Are you getting ready to apply to a job or are you looking to transition into another career? In a competitive job market, it’s hard enough for job seekers on a steady career path to get their resumes noticed. If you are pursuing a new direction or just changing jobs, it’s all that much more difficult to convince hiring managers to take a chance on you. When going through a career change (change in job function, change in industry, or both), one of the biggest challenges, after figuring out what you want to do, is how to present and market yourself for this new role. Think about it. If you spent the last 5 years in nonprofit work, and now want to work as an account manager for a for-profit company, how are you going to present yourself so the new industry and potential hiring manager find you appealing?
A common mistake career changers make is to use the same resumes that worked in their previous careers when they’re pursuing new ones. Instead, resumes should be reworked to emphasize key qualifications for new objectives. The best way to get started is to research the field you’re trying to break into to understand what hiring managers want from their workers. Career counselors at College2Career suggest networking with people in the industry and review job openings on company websites. Now answer the question: “Why should an employer take a chance on me?” You may not have the desired experience, but you probably have skills that are transferable from your former career: A hobby, volunteer experience, etc. A transferable skill is a skill that you developed in one career that is applicable to your new career. For example, a teacher may leverage communication skills used daily in the classroom (e.g., delivering presentations, facilitating group discussion, persuading others and writing reports) to a new career in sales.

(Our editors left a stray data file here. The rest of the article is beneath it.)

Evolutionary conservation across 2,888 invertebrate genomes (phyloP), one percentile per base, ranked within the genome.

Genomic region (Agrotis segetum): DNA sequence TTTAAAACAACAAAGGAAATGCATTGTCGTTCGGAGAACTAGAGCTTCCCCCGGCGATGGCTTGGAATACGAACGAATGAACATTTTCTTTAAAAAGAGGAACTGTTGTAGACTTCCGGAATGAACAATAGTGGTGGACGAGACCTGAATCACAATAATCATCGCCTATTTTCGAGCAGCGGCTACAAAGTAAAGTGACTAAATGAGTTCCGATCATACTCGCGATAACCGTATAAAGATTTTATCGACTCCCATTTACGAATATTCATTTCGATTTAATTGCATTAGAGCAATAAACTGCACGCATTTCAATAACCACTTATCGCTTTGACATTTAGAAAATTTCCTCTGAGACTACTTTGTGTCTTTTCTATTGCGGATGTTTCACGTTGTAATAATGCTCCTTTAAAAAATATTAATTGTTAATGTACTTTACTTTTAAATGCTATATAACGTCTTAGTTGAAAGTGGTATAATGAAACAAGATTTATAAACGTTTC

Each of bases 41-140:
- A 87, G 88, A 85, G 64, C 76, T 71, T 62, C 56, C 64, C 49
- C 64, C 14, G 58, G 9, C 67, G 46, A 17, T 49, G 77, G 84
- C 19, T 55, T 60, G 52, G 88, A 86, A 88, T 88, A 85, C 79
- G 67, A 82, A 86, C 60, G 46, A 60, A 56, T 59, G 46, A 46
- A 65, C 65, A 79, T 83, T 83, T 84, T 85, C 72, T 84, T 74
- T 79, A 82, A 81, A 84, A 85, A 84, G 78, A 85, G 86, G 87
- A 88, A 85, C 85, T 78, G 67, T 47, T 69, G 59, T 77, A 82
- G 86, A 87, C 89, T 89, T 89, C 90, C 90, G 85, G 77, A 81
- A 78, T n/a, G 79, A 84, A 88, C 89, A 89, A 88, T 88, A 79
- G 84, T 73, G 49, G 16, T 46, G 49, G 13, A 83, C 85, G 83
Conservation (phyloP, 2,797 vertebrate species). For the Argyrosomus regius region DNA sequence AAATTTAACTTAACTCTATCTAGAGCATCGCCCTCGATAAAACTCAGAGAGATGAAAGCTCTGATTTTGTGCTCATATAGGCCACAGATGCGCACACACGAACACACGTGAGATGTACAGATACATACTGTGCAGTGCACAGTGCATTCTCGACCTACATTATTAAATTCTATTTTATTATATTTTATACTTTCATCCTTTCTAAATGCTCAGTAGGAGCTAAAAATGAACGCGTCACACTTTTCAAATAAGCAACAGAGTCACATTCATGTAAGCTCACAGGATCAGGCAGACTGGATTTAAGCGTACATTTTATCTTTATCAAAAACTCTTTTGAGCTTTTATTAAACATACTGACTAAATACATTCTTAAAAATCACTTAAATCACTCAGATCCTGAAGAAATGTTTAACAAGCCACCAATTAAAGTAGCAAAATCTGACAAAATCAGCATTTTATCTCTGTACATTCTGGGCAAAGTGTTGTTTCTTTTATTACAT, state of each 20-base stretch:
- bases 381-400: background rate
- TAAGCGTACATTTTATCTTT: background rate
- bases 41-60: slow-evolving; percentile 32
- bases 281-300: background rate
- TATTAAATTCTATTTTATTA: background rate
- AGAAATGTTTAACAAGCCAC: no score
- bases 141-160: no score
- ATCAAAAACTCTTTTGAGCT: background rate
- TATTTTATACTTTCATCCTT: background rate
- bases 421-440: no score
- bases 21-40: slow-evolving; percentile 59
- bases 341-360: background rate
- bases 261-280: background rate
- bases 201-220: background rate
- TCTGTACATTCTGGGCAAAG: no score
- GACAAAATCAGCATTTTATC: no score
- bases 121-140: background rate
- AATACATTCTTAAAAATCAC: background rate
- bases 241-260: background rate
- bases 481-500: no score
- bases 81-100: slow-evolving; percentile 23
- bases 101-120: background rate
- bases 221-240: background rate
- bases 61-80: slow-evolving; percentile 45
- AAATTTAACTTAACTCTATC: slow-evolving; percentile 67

College2Career provides resume writing services for young adults who are changing jobs and for those who are transitioning to another career direction. College2Career matches relevant skills to the position of choice and then selects the most appropriate format based on the type of career change you are pursuing.